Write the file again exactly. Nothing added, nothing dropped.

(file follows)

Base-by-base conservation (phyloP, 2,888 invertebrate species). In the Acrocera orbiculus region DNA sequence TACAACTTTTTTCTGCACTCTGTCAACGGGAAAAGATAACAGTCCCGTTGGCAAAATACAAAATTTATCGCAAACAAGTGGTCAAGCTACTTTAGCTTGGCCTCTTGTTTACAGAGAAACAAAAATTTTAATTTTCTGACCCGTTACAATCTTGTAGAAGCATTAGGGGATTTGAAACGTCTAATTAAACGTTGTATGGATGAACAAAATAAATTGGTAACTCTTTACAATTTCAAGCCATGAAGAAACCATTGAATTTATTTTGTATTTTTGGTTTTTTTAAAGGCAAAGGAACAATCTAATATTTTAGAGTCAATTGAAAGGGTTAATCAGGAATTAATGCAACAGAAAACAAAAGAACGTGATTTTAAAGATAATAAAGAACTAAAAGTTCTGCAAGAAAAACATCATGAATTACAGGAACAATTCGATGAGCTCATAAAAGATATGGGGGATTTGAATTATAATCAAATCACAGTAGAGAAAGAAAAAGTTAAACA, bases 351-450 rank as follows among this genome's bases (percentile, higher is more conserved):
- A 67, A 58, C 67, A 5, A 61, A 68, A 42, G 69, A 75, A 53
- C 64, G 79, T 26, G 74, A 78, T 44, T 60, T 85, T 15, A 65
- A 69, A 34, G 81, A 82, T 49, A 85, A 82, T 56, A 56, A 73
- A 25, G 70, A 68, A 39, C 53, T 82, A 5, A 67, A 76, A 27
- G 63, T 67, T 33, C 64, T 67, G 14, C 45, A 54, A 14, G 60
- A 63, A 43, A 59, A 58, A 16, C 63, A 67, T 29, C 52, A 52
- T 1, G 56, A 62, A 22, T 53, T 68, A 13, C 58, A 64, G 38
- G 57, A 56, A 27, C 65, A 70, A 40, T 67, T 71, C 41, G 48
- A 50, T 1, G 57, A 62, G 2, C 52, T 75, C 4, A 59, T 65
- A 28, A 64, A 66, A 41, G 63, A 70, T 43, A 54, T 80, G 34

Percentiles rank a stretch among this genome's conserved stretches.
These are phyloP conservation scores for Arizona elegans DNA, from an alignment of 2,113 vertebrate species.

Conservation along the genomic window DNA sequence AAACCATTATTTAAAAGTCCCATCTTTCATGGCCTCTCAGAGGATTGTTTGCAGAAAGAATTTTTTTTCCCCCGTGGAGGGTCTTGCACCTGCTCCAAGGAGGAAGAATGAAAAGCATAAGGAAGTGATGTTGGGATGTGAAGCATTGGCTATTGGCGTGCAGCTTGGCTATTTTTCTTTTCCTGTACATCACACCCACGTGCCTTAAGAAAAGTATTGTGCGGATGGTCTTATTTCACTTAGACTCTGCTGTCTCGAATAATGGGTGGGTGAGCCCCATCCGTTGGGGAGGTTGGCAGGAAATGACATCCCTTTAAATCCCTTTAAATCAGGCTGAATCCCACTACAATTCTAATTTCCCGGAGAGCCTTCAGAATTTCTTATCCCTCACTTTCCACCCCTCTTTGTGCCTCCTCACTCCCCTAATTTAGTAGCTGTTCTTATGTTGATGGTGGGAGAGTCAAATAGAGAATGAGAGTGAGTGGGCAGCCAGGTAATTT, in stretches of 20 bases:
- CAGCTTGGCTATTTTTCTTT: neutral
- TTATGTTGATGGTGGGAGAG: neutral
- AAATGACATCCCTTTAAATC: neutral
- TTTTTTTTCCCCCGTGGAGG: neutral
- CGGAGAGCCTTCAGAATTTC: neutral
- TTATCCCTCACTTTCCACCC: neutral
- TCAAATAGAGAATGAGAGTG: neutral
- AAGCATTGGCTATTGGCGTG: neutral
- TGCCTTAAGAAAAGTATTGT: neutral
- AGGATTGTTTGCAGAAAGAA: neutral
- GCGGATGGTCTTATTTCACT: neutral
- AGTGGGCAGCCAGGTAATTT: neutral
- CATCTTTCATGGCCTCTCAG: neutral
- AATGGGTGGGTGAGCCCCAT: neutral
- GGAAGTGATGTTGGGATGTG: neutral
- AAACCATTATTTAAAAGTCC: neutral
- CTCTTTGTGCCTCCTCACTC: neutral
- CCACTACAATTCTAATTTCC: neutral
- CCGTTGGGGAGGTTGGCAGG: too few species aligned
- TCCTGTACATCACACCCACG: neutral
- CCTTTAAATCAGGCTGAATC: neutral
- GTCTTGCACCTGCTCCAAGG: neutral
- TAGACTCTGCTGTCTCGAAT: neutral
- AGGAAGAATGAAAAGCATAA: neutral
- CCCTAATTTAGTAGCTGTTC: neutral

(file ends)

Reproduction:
Base-by-base conservation (phyloP, 2,888 invertebrate species). In the Acrocera orbiculus region DNA sequence TACAACTTTTTTCTGCACTCTGTCAACGGGAAAAGATAACAGTCCCGTTGGCAAAATACAAAATTTATCGCAAACAAGTGGTCAAGCTACTTTAGCTTGGCCTCTTGTTTACAGAGAAACAAAAATTTTAATTTTCTGACCCGTTACAATCTTGTAGAAGCATTAGGGGATTTGAAACGTCTAATTAAACGTTGTATGGATGAACAAAATAAATTGGTAACTCTTTACAATTTCAAGCCATGAAGAAACCATTGAATTTATTTTGTATTTTTGGTTTTTTTAAAGGCAAAGGAACAATCTAATATTTTAGAGTCAATTGAAAGGGTTAATCAGGAATTAATGCAACAGAAAACAAAAGAACGTGATTTTAAAGATAATAAAGAACTAAAAGTTCTGCAAGAAAAACATCATGAATTACAGGAACAATTCGATGAGCTCATAAAAGATATGGGGGATTTGAATTATAATCAAATCACAGTAGAGAAAGAAAAAGTTAAACA, bases 351-450 rank as follows among this genome's bases (percentile, higher is more conserved):
- A 67, A 58, C 67, A 5, A 61, A 68, A 42, G 69, A 75, A 53
- C 64, G 79, T 26, G 74, A 78, T 44, T 60, T 85, T 15, A 65
- A 69, A 34, G 81, A 82, T 49, A 85, A 82, T 56, A 56, A 73
- A 25, G 70, A 68, A 39, C 53, T 82, A 5, A 67, A 76, A 27
- G 63, T 67, T 33, C 64, T 67, G 14, C 45, A 54, A 14, G 60
- A 63, A 43, A 59, A 58, A 16, C 63, A 67, T 29, C 52, A 52
- T 1, G 56, A 62, A 22, T 53, T 68, A 13, C 58, A 64, G 38
- G 57, A 56, A 27, C 65, A 70, A 40, T 67, T 71, C 41, G 48
- A 50, T 1, G 57, A 62, G 2, C 52, T 75, C 4, A 59, T 65
- A 28, A 64, A 66, A 41, G 63, A 70, T 43, A 54, T 80, G 34

Percentiles rank a stretch among this genome's conserved stretches.
These are phyloP conservation scores for Arizona elegans DNA, from an alignment of 2,113 vertebrate species.

Conservation along the genomic window DNA sequence AAACCATTATTTAAAAGTCCCATCTTTCATGGCCTCTCAGAGGATTGTTTGCAGAAAGAATTTTTTTTCCCCCGTGGAGGGTCTTGCACCTGCTCCAAGGAGGAAGAATGAAAAGCATAAGGAAGTGATGTTGGGATGTGAAGCATTGGCTATTGGCGTGCAGCTTGGCTATTTTTCTTTTCCTGTACATCACACCCACGTGCCTTAAGAAAAGTATTGTGCGGATGGTCTTATTTCACTTAGACTCTGCTGTCTCGAATAATGGGTGGGTGAGCCCCATCCGTTGGGGAGGTTGGCAGGAAATGACATCCCTTTAAATCCCTTTAAATCAGGCTGAATCCCACTACAATTCTAATTTCCCGGAGAGCCTTCAGAATTTCTTATCCCTCACTTTCCACCCCTCTTTGTGCCTCCTCACTCCCCTAATTTAGTAGCTGTTCTTATGTTGATGGTGGGAGAGTCAAATAGAGAATGAGAGTGAGTGGGCAGCCAGGTAATTT, in stretches of 20 bases:
- CAGCTTGGCTATTTTTCTTT: neutral
- TTATGTTGATGGTGGGAGAG: neutral
- AAATGACATCCCTTTAAATC: neutral
- TTTTTTTTCCCCCGTGGAGG: neutral
- CGGAGAGCCTTCAGAATTTC: neutral
- TTATCCCTCACTTTCCACCC: neutral
- TCAAATAGAGAATGAGAGTG: neutral
- AAGCATTGGCTATTGGCGTG: neutral
- TGCCTTAAGAAAAGTATTGT: neutral
- AGGATTGTTTGCAGAAAGAA: neutral
- GCGGATGGTCTTATTTCACT: neutral
- AGTGGGCAGCCAGGTAATTT: neutral
- CATCTTTCATGGCCTCTCAG: neutral
- AATGGGTGGGTGAGCCCCAT: neutral
- GGAAGTGATGTTGGGATGTG: neutral
- AAACCATTATTTAAAAGTCC: neutral
- CTCTTTGTGCCTCCTCACTC: neutral
- CCACTACAATTCTAATTTCC: neutral
- CCGTTGGGGAGGTTGGCAGG: too few species aligned
- TCCTGTACATCACACCCACG: neutral
- CCTTTAAATCAGGCTGAATC: neutral
- GTCTTGCACCTGCTCCAAGG: neutral
- TAGACTCTGCTGTCTCGAAT: neutral
- AGGAAGAATGAAAAGCATAA: neutral
- CCCTAATTTAGTAGCTGTTC: neutral